President Carter today urged black Americans to participate more actively in the political process, declaring that the hold of the "special interests" on Congress will be broken only by an end to voter apathy.

Delivering the commencement address at Cheyney State College here, the president said that only through the political participation of "ordinary citizens" will Congress be prodded into passing legislation significantly changing American society.

"Our problems are serious and they are real," Carter said. "They will not disappear if we ignore them. There are powerful special interests in our country which feed on the apathy of ordinary citizens.

"They enjoy the special privileges of power and influence, and they change. Those among you who believe in change, in improvement - those who are committed to making our country greater - must let your voices be heard if we are to defeat these special interest."

The president's attack on the "special interests" was a familiar theme, one he was used from the earliest days of his administration. But in his speech today to the 200-member graduating class of the predominantly black college, Carter's real target appeared to be Congress, which has continued to frustrate a number of White House proposals.

Acknowledging his own debt to black voters - "You and other black Americans are the reason that I am president," - Carter gently scolded those in his audience who acknowledged not voting in last fall's congressional elections.

"Both political candidates and incumbents have got to know that you will vote. How are we going to have the leadership to fight for equal opportunity and affirmative action in jobs, schools and housing if even the act of voting is too great an effort?"

He said that while the 25-year-old Brown v. Board of Education Supreme Court decision outlawed school segregation, racial barriers in the schools did not really begin to crumble until after enactment of the Voting Rights Act of 1965.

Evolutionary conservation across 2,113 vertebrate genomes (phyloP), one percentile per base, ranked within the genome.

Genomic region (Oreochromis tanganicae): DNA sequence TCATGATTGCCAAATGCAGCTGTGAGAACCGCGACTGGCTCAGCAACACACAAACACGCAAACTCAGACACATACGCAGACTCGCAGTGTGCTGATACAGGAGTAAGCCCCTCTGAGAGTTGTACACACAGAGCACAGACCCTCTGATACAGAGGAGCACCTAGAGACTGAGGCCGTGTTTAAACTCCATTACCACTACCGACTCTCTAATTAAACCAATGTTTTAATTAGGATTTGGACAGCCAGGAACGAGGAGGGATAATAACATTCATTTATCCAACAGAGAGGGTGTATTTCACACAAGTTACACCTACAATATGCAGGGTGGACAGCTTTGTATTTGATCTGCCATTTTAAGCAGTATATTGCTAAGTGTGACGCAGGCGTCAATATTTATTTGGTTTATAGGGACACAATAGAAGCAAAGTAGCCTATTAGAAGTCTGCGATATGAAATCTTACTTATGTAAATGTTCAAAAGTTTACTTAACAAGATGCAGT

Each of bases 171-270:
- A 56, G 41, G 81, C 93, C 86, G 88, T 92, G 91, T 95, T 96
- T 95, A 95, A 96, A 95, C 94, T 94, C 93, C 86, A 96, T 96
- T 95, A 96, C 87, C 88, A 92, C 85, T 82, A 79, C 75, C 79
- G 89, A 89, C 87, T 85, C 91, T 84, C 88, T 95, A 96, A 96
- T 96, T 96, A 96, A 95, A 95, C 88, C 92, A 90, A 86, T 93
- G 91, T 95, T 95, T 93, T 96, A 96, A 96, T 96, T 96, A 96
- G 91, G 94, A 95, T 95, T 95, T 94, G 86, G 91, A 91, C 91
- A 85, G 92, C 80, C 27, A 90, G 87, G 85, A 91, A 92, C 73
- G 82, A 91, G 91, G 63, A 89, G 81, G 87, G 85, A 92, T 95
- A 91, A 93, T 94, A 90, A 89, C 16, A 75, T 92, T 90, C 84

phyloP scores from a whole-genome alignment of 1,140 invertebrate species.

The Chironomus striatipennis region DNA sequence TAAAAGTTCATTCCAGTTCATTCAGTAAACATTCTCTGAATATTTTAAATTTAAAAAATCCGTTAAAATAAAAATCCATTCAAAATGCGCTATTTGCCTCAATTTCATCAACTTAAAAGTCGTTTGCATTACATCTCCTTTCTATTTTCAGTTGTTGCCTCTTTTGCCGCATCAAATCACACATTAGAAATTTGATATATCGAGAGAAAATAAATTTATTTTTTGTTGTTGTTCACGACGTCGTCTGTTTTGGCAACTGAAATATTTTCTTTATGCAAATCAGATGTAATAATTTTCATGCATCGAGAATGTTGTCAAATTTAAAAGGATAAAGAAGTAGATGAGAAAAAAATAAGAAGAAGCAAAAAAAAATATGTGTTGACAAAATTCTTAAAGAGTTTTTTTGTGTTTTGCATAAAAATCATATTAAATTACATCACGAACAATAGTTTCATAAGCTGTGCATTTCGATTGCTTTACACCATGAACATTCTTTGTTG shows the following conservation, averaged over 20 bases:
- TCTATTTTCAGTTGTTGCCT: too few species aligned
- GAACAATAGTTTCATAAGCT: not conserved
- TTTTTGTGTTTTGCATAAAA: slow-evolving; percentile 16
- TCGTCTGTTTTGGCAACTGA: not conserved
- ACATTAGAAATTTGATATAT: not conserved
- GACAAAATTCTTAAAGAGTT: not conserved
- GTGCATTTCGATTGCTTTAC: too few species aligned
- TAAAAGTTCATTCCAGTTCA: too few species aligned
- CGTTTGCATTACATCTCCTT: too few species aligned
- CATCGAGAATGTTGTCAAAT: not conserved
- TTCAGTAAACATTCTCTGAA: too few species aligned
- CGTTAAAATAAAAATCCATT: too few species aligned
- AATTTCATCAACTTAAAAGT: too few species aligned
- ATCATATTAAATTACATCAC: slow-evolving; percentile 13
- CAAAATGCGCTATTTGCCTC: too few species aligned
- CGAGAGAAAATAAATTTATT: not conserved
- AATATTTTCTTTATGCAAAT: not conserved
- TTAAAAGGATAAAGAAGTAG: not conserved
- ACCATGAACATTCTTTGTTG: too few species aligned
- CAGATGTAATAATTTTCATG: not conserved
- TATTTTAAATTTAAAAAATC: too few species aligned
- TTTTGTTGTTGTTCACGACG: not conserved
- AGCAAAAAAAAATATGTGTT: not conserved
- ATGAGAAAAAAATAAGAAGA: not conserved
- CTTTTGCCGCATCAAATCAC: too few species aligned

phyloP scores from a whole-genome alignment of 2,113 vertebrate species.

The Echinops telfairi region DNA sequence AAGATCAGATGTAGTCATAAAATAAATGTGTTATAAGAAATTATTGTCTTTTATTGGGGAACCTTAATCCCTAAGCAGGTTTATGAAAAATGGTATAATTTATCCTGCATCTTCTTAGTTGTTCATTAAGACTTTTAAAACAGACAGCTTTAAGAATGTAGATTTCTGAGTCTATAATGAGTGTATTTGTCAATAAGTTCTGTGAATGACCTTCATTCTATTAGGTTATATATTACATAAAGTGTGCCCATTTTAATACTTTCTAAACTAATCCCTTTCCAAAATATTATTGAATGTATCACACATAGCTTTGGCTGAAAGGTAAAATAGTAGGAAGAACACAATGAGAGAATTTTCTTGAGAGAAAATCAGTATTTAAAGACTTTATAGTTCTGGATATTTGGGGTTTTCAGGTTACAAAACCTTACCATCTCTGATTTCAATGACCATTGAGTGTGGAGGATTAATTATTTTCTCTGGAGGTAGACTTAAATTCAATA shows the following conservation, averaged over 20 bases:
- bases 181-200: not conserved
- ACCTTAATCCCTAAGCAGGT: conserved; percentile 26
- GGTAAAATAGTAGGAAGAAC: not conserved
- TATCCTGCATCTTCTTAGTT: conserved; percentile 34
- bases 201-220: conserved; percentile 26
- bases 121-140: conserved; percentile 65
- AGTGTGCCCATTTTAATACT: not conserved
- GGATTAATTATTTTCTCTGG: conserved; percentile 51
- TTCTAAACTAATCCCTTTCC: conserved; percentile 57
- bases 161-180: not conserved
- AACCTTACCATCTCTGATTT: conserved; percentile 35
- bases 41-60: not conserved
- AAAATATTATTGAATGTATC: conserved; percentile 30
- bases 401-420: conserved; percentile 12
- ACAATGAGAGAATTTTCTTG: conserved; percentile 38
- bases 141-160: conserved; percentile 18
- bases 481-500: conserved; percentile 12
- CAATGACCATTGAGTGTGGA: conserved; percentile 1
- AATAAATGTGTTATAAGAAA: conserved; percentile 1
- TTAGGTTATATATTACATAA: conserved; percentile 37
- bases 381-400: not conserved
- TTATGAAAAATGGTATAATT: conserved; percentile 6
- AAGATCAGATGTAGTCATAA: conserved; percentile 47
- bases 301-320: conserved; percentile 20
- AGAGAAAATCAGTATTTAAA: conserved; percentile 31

It will take the same kind of pressure, through the ballot box, to gain passage of legislation to expand federal authority to halt housing discrimination, Carter said.

"We are not going to get this change through Congress without your political participation," he said.

"The very least we need is your vote for members of Congress who will enact laws that can eliminate discrimination and give us the enforcement powers we need."

Carter prefaced his remarks about voting by taking an informal poll of the audience, first asking how many cared deeply about various issues, and then how many voted last November. He seemed surprised when a large majority in the audience raised their hands to indicate they had voted and told them it was "much better than the national average."

Voter turnout, particularly among blacks and other traditionally Democratic groups, is likely to be crucial to the president's chances of reelection next year.

The audience of several thousand responded politely to the speech, delivered in the main quadrangle of the college on an overcast and damp morning. The president flew from the presidential retreat at Camp David, Md., although the poor visibility forced his helicopter to land in Philadelphia, about 20 miles northeast of here, rather than on the college football field as planned.

Arriving at the college by motorcade, Carter passed about 50 protesters calling for an end to nuclear power.

Today's speech was the third commencement address Carter has given as president. The other two, at the University of Notre Dame and the U.S. Naval Academy, dealt with foreign policy.

Unlike his earlier commencement addresses, however, the president today did not attempt to make a basic policy pronouncement, but concentrated instead on an appeal for allies in his frequent struggles with Congress.

"Our country does face extremely difficult problems-problems like inflation, energy shortages, inequality, discrimination, unemployment and worldwide threats to peace. Each of these problems brings with it a tendency toward withdrawal from responsibility and crippling fears - fears that stand in the doorway between us and needed solutions."

But, Carter said, these problems will not be overcome if they are ignored by the majority of Americans.

The president made no announcements during the speech, but did promise to review an earlier administration decision to cut $200 million from the 1980 summer jobs for youth program. CAPTION: Picture, President and Mrs. Carter at commencement exercise at Cheyney State College in suburban Philadelphia.